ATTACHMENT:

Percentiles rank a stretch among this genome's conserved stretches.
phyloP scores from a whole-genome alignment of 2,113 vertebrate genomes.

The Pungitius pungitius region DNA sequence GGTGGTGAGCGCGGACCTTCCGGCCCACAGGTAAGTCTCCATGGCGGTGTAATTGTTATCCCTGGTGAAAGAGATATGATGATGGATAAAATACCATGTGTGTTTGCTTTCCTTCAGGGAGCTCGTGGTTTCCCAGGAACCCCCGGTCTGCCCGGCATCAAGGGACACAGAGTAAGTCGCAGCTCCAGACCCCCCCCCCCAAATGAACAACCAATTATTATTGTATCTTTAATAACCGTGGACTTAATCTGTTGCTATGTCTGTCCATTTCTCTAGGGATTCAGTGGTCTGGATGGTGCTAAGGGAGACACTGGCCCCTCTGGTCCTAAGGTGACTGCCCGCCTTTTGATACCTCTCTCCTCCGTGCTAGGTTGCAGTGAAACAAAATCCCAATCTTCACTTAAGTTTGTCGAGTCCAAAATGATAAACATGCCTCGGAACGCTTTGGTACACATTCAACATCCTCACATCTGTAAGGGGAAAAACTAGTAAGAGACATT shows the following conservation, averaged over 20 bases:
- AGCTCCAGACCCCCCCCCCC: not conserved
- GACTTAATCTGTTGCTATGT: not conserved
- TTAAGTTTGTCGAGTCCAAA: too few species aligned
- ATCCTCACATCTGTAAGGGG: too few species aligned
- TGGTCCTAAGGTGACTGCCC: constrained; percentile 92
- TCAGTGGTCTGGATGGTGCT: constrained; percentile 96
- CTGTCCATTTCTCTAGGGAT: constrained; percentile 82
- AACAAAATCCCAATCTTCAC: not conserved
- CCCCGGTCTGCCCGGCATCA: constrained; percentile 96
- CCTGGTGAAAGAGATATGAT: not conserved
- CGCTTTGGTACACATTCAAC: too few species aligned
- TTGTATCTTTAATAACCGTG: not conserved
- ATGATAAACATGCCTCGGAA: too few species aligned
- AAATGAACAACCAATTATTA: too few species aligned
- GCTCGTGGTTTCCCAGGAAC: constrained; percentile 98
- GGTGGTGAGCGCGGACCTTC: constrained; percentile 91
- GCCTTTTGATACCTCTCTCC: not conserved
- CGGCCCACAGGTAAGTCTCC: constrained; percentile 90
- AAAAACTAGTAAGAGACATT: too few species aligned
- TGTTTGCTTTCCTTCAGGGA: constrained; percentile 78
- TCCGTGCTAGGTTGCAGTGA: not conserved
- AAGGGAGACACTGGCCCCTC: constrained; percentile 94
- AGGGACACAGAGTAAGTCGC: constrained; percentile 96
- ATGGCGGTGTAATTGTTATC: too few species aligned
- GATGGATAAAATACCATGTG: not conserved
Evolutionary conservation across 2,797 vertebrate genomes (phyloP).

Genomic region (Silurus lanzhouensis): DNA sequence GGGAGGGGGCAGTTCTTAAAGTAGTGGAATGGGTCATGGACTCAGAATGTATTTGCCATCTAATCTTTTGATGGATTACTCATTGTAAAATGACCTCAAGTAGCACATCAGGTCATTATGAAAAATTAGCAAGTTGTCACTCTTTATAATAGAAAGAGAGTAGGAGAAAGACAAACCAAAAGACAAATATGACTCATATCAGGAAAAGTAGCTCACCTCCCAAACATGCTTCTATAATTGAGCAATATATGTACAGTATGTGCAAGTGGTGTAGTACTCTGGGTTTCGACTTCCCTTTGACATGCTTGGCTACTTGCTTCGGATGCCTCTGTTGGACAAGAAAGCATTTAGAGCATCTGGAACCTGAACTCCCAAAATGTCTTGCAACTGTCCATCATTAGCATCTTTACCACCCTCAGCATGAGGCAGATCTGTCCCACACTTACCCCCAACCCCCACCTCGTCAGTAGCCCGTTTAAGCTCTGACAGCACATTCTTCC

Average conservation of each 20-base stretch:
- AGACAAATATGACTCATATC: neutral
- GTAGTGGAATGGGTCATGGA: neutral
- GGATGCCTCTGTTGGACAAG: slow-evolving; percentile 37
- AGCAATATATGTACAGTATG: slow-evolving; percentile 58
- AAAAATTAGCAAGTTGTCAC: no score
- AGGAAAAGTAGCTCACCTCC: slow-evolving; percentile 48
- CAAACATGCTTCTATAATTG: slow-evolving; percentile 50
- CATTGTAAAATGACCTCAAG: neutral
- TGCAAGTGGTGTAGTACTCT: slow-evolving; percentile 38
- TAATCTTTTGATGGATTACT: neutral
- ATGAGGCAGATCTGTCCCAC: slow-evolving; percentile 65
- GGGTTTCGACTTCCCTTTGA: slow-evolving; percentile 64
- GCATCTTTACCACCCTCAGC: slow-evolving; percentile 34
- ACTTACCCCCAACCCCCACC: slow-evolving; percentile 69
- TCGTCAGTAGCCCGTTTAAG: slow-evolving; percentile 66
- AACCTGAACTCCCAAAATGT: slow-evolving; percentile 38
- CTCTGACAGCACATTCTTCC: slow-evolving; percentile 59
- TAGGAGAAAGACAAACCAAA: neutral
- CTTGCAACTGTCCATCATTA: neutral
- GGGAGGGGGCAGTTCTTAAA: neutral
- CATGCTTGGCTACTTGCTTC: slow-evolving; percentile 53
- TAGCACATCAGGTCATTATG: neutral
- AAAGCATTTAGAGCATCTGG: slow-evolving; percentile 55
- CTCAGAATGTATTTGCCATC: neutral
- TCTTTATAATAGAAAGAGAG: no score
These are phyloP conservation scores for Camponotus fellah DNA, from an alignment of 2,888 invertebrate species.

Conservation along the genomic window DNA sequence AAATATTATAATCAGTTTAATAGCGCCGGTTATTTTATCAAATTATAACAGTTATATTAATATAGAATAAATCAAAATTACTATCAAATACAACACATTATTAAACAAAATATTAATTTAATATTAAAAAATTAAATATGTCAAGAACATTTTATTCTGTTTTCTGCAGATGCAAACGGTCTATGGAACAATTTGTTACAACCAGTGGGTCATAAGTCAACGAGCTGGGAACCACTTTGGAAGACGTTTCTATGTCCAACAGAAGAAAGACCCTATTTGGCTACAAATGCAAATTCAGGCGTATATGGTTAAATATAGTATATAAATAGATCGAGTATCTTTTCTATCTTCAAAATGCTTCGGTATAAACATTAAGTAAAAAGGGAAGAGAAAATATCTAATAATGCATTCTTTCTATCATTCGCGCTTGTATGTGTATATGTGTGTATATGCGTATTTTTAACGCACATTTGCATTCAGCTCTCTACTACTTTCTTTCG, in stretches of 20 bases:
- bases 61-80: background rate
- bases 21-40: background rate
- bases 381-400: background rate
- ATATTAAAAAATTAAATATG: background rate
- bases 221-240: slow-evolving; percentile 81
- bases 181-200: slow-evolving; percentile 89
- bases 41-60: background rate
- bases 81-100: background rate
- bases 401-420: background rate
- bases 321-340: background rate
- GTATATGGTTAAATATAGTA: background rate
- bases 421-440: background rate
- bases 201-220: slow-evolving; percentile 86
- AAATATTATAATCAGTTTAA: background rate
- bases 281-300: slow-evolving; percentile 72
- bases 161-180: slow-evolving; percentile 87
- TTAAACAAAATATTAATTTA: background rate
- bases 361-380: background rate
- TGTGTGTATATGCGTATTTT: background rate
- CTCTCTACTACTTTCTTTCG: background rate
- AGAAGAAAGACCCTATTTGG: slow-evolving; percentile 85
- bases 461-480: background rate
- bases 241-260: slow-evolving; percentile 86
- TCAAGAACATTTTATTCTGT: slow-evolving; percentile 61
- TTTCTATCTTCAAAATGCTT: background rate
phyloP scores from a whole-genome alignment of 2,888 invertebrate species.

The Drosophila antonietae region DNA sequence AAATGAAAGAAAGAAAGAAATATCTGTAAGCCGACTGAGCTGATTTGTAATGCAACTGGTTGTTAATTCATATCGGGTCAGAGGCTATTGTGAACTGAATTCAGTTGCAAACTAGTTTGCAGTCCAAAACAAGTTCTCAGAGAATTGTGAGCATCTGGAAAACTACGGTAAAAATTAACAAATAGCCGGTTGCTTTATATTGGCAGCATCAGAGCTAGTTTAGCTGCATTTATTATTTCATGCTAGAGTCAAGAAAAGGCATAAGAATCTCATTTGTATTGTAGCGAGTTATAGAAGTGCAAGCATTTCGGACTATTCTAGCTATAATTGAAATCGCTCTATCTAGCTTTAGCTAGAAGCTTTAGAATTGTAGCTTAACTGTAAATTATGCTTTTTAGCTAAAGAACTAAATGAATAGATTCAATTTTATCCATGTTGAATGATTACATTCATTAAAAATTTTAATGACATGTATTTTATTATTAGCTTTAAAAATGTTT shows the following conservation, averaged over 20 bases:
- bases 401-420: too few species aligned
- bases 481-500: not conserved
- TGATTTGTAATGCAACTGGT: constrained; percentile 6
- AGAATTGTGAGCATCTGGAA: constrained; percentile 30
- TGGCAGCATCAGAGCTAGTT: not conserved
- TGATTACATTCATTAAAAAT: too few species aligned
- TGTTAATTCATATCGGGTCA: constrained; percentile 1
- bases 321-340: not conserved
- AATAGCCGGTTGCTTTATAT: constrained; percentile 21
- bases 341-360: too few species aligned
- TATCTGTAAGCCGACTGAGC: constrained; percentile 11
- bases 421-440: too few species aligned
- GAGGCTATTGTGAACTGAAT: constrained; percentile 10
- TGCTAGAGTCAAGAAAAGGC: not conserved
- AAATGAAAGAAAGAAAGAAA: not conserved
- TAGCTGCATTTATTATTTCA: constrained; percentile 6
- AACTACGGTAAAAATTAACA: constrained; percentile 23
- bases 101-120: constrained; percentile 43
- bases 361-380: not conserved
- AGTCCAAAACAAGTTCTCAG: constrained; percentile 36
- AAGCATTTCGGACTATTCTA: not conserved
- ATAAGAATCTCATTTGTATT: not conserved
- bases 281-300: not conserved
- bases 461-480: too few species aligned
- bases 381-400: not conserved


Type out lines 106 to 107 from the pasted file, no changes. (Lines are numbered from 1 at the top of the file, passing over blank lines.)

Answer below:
- AAGCATTTCGGACTATTCTA: not conserved
- ATAAGAATCTCATTTGTATT: not conserved